On Tuesday, Republicans proved they could win in red states, purple states and blue states. Now, they need to prove they can win in Washington, D.C.
After two cycles of swinging and missing at a Senate majority, the GOP finally connected this time around and controls Congress for the first time in eight years. What now?
“I think we have to do what we indicted the Democrats for not doing over the course of the election,” said Georgia’s soon-to-be senior senator, Johnny Isakson. That means passing bills and sending them to President Barack Obama. “You can’t make (Senate Majority Leader) Harry Reid the issue and continue to have gridlock in the Senate.”
Which bills? Isakson, speaking to me by phone about 12 hours after Republican David Perdue won Georgia’s other Senate seat, offered his personal opinions rather than a big GOP strategy.
“The first thing I’d send the president is the Keystone (XL) Pipeline,” Isakson said, referring to the long-delayed project to bring Canadian crude to the U.S.
The next thing he mentioned may come as a surprise. Last year, Reid invoked the “nuclear option” to eliminate the filibuster for many presidential appointments. Rather than expand it, as some have speculated a GOP majority might do, Isakson said he favors reversing it: “I think the 60-vote threshold makes sense.”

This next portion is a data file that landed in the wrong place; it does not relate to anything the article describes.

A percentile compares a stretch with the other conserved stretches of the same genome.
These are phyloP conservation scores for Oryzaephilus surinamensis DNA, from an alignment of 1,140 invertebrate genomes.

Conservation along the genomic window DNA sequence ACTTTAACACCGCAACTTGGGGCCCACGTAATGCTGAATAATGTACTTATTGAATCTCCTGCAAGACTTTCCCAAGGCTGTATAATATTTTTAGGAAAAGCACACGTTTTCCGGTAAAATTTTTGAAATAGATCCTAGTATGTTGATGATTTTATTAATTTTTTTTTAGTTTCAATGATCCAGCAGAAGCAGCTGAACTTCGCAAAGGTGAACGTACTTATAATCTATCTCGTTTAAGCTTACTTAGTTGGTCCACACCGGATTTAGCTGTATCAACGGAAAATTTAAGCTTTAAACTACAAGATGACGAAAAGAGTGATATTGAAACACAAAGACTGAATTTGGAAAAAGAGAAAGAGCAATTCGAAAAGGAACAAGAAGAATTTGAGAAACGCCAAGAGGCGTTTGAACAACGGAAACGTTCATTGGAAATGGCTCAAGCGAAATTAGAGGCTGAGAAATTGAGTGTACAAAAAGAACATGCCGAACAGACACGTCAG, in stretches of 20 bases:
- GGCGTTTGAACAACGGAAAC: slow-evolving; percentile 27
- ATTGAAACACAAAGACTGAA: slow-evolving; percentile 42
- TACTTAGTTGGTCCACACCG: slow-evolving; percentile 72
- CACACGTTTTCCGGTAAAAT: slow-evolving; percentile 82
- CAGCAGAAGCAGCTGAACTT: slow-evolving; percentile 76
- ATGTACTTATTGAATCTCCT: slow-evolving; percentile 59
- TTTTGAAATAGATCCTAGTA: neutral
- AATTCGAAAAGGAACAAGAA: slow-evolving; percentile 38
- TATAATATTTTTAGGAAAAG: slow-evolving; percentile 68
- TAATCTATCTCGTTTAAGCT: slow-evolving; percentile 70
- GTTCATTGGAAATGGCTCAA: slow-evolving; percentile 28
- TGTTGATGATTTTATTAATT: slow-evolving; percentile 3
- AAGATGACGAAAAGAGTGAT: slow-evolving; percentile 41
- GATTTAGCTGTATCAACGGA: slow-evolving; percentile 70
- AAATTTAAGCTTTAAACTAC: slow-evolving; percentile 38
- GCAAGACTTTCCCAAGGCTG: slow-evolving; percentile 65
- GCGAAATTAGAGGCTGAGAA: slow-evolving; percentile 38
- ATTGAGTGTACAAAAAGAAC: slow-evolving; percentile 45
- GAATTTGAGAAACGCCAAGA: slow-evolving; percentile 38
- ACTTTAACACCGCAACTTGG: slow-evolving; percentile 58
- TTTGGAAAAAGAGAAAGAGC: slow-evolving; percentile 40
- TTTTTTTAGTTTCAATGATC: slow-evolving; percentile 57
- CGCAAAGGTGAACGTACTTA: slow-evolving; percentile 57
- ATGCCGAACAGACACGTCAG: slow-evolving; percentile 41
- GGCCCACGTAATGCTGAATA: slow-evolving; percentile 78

Time for transitioning to power is short. Isakson rattled off five major issues with deadlines on or before May 31: the debt ceiling, the reimbursement rate for doctors who treat Medicare patients, the budget, appropriations bills, and the highway trust fund for transportation infrastructure.
These, Isakson said, are “five things the Democrats have looked the other way on” for years under Obama. Add a reform for corporate taxes that have been driving companies overseas through “inversions” and other maneuvers, and there are plenty of opportunities for the GOP to make progress.
What about Obamacare? While a symbolic House vote to repeal the law may have been cathartic for conservatives in 2011, sending Obama a repeal bill, just to watch him veto it, would only aid the inevitable Democratic narrative that Republicans aren’t serious about governing.
Better, Isakson said, to focus on “certain parts of it that are ripe for reform and change immediately, the medical device tax being one. Bailing out insurance companies for any losses they might incur is another,” as is the employer mandate.
“We do it in selected, targeted things that would pass the House and the Senate, probably with Republican and Democratic votes,” he said. “That would be my guess.”
And this: “You can’t eat an elephant with one bite … and that is an elephant of a law that needs to be surgically dealt with.”
If, as is rumored, Obama tries to use an executive order to enact amnesty for illegal immigrants, Isakson said Republicans should use the power of the purse to de-fund such efforts until the next election comes.
“If (Obama) thought there was a big tidal wave” on Tuesday, Isakson said, “if he starts something like that, the tidal wave will continue.”
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